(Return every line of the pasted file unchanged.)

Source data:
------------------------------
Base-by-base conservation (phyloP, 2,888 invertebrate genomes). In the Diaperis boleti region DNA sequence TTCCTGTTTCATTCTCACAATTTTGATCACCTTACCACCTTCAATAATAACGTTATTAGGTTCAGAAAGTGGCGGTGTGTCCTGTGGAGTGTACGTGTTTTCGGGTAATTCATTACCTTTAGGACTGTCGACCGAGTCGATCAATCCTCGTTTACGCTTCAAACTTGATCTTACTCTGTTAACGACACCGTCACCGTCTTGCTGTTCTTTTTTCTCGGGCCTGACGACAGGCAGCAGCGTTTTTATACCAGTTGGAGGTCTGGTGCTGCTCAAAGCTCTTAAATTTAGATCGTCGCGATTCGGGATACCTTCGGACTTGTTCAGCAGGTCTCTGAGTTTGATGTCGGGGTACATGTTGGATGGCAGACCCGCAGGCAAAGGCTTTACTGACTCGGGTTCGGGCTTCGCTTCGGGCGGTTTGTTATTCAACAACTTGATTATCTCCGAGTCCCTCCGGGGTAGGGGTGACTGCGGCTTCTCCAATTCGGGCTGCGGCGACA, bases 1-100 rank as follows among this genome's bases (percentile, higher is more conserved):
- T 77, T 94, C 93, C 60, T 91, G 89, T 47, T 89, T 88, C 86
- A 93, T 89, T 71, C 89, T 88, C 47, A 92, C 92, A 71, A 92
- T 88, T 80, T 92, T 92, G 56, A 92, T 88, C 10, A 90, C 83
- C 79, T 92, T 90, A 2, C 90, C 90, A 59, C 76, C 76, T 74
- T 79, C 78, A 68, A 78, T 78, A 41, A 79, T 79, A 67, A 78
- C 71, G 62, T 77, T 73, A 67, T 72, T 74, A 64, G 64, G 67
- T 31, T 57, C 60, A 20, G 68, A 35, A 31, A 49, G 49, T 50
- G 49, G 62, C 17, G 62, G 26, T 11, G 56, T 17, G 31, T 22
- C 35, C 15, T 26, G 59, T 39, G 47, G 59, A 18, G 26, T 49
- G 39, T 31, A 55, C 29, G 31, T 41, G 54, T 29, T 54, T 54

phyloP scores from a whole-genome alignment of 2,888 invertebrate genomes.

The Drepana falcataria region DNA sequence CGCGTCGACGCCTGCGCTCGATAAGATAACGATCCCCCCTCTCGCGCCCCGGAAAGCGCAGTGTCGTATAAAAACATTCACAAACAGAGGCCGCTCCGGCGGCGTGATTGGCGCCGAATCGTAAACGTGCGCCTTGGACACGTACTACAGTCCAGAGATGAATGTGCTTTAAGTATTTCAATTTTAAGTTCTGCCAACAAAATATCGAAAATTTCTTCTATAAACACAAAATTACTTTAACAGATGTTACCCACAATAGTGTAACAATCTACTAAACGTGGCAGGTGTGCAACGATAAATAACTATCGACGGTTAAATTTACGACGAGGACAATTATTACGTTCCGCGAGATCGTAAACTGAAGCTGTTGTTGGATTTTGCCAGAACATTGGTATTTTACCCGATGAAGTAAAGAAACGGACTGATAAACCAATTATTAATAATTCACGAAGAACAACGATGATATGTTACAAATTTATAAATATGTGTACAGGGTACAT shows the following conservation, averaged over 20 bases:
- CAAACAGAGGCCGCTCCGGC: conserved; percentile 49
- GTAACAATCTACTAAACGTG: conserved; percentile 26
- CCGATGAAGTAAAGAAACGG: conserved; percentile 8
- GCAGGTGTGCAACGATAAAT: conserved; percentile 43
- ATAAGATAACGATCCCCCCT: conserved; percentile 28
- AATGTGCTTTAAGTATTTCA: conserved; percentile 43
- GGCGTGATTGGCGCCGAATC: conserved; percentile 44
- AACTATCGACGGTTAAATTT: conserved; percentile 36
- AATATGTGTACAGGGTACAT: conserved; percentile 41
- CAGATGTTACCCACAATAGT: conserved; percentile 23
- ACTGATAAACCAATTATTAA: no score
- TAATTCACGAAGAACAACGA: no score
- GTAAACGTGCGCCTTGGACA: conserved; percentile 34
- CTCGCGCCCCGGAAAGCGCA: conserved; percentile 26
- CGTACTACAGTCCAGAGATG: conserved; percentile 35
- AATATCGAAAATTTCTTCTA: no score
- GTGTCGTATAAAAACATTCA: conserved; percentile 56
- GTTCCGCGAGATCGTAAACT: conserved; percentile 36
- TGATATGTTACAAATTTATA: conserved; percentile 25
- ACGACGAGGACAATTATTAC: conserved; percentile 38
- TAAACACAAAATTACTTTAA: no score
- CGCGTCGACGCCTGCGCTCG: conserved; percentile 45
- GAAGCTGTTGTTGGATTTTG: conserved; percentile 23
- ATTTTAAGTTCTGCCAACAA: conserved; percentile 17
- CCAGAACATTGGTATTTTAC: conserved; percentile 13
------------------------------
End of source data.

Base-by-base conservation (phyloP, 2,888 invertebrate genomes). In the Diaperis boleti region DNA sequence TTCCTGTTTCATTCTCACAATTTTGATCACCTTACCACCTTCAATAATAACGTTATTAGGTTCAGAAAGTGGCGGTGTGTCCTGTGGAGTGTACGTGTTTTCGGGTAATTCATTACCTTTAGGACTGTCGACCGAGTCGATCAATCCTCGTTTACGCTTCAAACTTGATCTTACTCTGTTAACGACACCGTCACCGTCTTGCTGTTCTTTTTTCTCGGGCCTGACGACAGGCAGCAGCGTTTTTATACCAGTTGGAGGTCTGGTGCTGCTCAAAGCTCTTAAATTTAGATCGTCGCGATTCGGGATACCTTCGGACTTGTTCAGCAGGTCTCTGAGTTTGATGTCGGGGTACATGTTGGATGGCAGACCCGCAGGCAAAGGCTTTACTGACTCGGGTTCGGGCTTCGCTTCGGGCGGTTTGTTATTCAACAACTTGATTATCTCCGAGTCCCTCCGGGGTAGGGGTGACTGCGGCTTCTCCAATTCGGGCTGCGGCGACA, bases 1-100 rank as follows among this genome's bases (percentile, higher is more conserved):
- T 77, T 94, C 93, C 60, T 91, G 89, T 47, T 89, T 88, C 86
- A 93, T 89, T 71, C 89, T 88, C 47, A 92, C 92, A 71, A 92
- T 88, T 80, T 92, T 92, G 56, A 92, T 88, C 10, A 90, C 83
- C 79, T 92, T 90, A 2, C 90, C 90, A 59, C 76, C 76, T 74
- T 79, C 78, A 68, A 78, T 78, A 41, A 79, T 79, A 67, A 78
- C 71, G 62, T 77, T 73, A 67, T 72, T 74, A 64, G 64, G 67
- T 31, T 57, C 60, A 20, G 68, A 35, A 31, A 49, G 49, T 50
- G 49, G 62, C 17, G 62, G 26, T 11, G 56, T 17, G 31, T 22
- C 35, C 15, T 26, G 59, T 39, G 47, G 59, A 18, G 26, T 49
- G 39, T 31, A 55, C 29, G 31, T 41, G 54, T 29, T 54, T 54

phyloP scores from a whole-genome alignment of 2,888 invertebrate genomes.

The Drepana falcataria region DNA sequence CGCGTCGACGCCTGCGCTCGATAAGATAACGATCCCCCCTCTCGCGCCCCGGAAAGCGCAGTGTCGTATAAAAACATTCACAAACAGAGGCCGCTCCGGCGGCGTGATTGGCGCCGAATCGTAAACGTGCGCCTTGGACACGTACTACAGTCCAGAGATGAATGTGCTTTAAGTATTTCAATTTTAAGTTCTGCCAACAAAATATCGAAAATTTCTTCTATAAACACAAAATTACTTTAACAGATGTTACCCACAATAGTGTAACAATCTACTAAACGTGGCAGGTGTGCAACGATAAATAACTATCGACGGTTAAATTTACGACGAGGACAATTATTACGTTCCGCGAGATCGTAAACTGAAGCTGTTGTTGGATTTTGCCAGAACATTGGTATTTTACCCGATGAAGTAAAGAAACGGACTGATAAACCAATTATTAATAATTCACGAAGAACAACGATGATATGTTACAAATTTATAAATATGTGTACAGGGTACAT shows the following conservation, averaged over 20 bases:
- CAAACAGAGGCCGCTCCGGC: conserved; percentile 49
- GTAACAATCTACTAAACGTG: conserved; percentile 26
- CCGATGAAGTAAAGAAACGG: conserved; percentile 8
- GCAGGTGTGCAACGATAAAT: conserved; percentile 43
- ATAAGATAACGATCCCCCCT: conserved; percentile 28
- AATGTGCTTTAAGTATTTCA: conserved; percentile 43
- GGCGTGATTGGCGCCGAATC: conserved; percentile 44
- AACTATCGACGGTTAAATTT: conserved; percentile 36
- AATATGTGTACAGGGTACAT: conserved; percentile 41
- CAGATGTTACCCACAATAGT: conserved; percentile 23
- ACTGATAAACCAATTATTAA: no score
- TAATTCACGAAGAACAACGA: no score
- GTAAACGTGCGCCTTGGACA: conserved; percentile 34
- CTCGCGCCCCGGAAAGCGCA: conserved; percentile 26
- CGTACTACAGTCCAGAGATG: conserved; percentile 35
- AATATCGAAAATTTCTTCTA: no score
- GTGTCGTATAAAAACATTCA: conserved; percentile 56
- GTTCCGCGAGATCGTAAACT: conserved; percentile 36
- TGATATGTTACAAATTTATA: conserved; percentile 25
- ACGACGAGGACAATTATTAC: conserved; percentile 38
- TAAACACAAAATTACTTTAA: no score
- CGCGTCGACGCCTGCGCTCG: conserved; percentile 45
- GAAGCTGTTGTTGGATTTTG: conserved; percentile 23
- ATTTTAAGTTCTGCCAACAA: conserved; percentile 17
- CCAGAACATTGGTATTTTAC: conserved; percentile 13